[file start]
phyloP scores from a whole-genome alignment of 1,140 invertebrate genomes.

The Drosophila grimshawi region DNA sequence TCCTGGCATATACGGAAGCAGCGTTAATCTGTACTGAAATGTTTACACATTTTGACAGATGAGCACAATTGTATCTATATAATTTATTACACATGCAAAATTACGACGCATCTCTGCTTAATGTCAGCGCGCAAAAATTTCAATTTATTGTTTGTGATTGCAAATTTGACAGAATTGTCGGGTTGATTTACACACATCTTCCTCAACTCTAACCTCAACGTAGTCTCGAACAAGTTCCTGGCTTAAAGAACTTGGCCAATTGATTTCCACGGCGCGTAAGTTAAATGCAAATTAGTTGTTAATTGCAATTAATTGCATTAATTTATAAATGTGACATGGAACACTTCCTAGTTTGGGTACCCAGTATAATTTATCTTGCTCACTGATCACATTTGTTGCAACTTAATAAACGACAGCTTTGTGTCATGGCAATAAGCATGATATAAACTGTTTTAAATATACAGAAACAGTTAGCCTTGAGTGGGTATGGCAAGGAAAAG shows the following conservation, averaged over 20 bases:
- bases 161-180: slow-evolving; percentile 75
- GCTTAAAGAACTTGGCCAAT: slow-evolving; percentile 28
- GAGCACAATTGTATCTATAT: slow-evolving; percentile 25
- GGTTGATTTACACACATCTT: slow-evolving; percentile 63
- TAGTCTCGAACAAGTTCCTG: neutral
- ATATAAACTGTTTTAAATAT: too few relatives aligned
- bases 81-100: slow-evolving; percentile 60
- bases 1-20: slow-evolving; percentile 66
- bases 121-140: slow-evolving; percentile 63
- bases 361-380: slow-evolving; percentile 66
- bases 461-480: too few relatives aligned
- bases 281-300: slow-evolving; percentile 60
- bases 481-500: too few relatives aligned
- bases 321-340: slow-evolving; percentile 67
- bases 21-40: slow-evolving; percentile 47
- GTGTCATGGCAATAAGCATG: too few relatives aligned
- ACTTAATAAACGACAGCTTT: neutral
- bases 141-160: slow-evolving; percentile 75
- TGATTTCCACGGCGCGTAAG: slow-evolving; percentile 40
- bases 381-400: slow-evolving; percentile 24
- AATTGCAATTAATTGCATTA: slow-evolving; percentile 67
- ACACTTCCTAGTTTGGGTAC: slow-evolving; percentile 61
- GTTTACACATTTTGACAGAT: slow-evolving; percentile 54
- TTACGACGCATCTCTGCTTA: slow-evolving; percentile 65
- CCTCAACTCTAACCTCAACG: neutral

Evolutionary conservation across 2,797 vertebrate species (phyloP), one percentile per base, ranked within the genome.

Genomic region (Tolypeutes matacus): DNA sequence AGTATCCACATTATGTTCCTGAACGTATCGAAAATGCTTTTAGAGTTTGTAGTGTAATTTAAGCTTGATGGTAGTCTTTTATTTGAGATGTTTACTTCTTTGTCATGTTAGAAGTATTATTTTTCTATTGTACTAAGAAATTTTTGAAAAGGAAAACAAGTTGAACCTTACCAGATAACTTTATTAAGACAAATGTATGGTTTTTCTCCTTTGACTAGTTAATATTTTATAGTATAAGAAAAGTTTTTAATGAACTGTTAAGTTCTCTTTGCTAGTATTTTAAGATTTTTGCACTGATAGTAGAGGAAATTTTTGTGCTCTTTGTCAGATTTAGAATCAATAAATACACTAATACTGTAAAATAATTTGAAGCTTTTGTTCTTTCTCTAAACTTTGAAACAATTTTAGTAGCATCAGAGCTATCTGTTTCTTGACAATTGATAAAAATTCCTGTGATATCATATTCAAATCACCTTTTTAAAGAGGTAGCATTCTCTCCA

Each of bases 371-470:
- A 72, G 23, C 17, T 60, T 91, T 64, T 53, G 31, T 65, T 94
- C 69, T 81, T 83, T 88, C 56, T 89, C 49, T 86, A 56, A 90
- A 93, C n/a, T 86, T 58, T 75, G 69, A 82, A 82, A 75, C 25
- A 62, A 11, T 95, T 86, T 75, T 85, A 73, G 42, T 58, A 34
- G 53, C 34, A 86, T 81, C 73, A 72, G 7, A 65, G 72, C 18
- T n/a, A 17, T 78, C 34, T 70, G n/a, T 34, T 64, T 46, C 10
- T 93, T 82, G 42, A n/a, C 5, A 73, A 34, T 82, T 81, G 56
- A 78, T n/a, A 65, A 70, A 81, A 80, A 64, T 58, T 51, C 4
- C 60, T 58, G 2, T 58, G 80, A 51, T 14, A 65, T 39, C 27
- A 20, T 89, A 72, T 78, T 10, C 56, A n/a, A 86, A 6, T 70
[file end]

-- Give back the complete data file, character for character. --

phyloP scores from a whole-genome alignment of 1,140 invertebrate genomes.

The Drosophila grimshawi region DNA sequence TCCTGGCATATACGGAAGCAGCGTTAATCTGTACTGAAATGTTTACACATTTTGACAGATGAGCACAATTGTATCTATATAATTTATTACACATGCAAAATTACGACGCATCTCTGCTTAATGTCAGCGCGCAAAAATTTCAATTTATTGTTTGTGATTGCAAATTTGACAGAATTGTCGGGTTGATTTACACACATCTTCCTCAACTCTAACCTCAACGTAGTCTCGAACAAGTTCCTGGCTTAAAGAACTTGGCCAATTGATTTCCACGGCGCGTAAGTTAAATGCAAATTAGTTGTTAATTGCAATTAATTGCATTAATTTATAAATGTGACATGGAACACTTCCTAGTTTGGGTACCCAGTATAATTTATCTTGCTCACTGATCACATTTGTTGCAACTTAATAAACGACAGCTTTGTGTCATGGCAATAAGCATGATATAAACTGTTTTAAATATACAGAAACAGTTAGCCTTGAGTGGGTATGGCAAGGAAAAG shows the following conservation, averaged over 20 bases:
- bases 161-180: slow-evolving; percentile 75
- GCTTAAAGAACTTGGCCAAT: slow-evolving; percentile 28
- GAGCACAATTGTATCTATAT: slow-evolving; percentile 25
- GGTTGATTTACACACATCTT: slow-evolving; percentile 63
- TAGTCTCGAACAAGTTCCTG: neutral
- ATATAAACTGTTTTAAATAT: too few relatives aligned
- bases 81-100: slow-evolving; percentile 60
- bases 1-20: slow-evolving; percentile 66
- bases 121-140: slow-evolving; percentile 63
- bases 361-380: slow-evolving; percentile 66
- bases 461-480: too few relatives aligned
- bases 281-300: slow-evolving; percentile 60
- bases 481-500: too few relatives aligned
- bases 321-340: slow-evolving; percentile 67
- bases 21-40: slow-evolving; percentile 47
- GTGTCATGGCAATAAGCATG: too few relatives aligned
- ACTTAATAAACGACAGCTTT: neutral
- bases 141-160: slow-evolving; percentile 75
- TGATTTCCACGGCGCGTAAG: slow-evolving; percentile 40
- bases 381-400: slow-evolving; percentile 24
- AATTGCAATTAATTGCATTA: slow-evolving; percentile 67
- ACACTTCCTAGTTTGGGTAC: slow-evolving; percentile 61
- GTTTACACATTTTGACAGAT: slow-evolving; percentile 54
- TTACGACGCATCTCTGCTTA: slow-evolving; percentile 65
- CCTCAACTCTAACCTCAACG: neutral

Evolutionary conservation across 2,797 vertebrate species (phyloP), one percentile per base, ranked within the genome.

Genomic region (Tolypeutes matacus): DNA sequence AGTATCCACATTATGTTCCTGAACGTATCGAAAATGCTTTTAGAGTTTGTAGTGTAATTTAAGCTTGATGGTAGTCTTTTATTTGAGATGTTTACTTCTTTGTCATGTTAGAAGTATTATTTTTCTATTGTACTAAGAAATTTTTGAAAAGGAAAACAAGTTGAACCTTACCAGATAACTTTATTAAGACAAATGTATGGTTTTTCTCCTTTGACTAGTTAATATTTTATAGTATAAGAAAAGTTTTTAATGAACTGTTAAGTTCTCTTTGCTAGTATTTTAAGATTTTTGCACTGATAGTAGAGGAAATTTTTGTGCTCTTTGTCAGATTTAGAATCAATAAATACACTAATACTGTAAAATAATTTGAAGCTTTTGTTCTTTCTCTAAACTTTGAAACAATTTTAGTAGCATCAGAGCTATCTGTTTCTTGACAATTGATAAAAATTCCTGTGATATCATATTCAAATCACCTTTTTAAAGAGGTAGCATTCTCTCCA

Each of bases 371-470:
- A 72, G 23, C 17, T 60, T 91, T 64, T 53, G 31, T 65, T 94
- C 69, T 81, T 83, T 88, C 56, T 89, C 49, T 86, A 56, A 90
- A 93, C n/a, T 86, T 58, T 75, G 69, A 82, A 82, A 75, C 25
- A 62, A 11, T 95, T 86, T 75, T 85, A 73, G 42, T 58, A 34
- G 53, C 34, A 86, T 81, C 73, A 72, G 7, A 65, G 72, C 18
- T n/a, A 17, T 78, C 34, T 70, G n/a, T 34, T 64, T 46, C 10
- T 93, T 82, G 42, A n/a, C 5, A 73, A 34, T 82, T 81, G 56
- A 78, T n/a, A 65, A 70, A 81, A 80, A 64, T 58, T 51, C 4
- C 60, T 58, G 2, T 58, G 80, A 51, T 14, A 65, T 39, C 27
- A 20, T 89, A 72, T 78, T 10, C 56, A n/a, A 86, A 6, T 70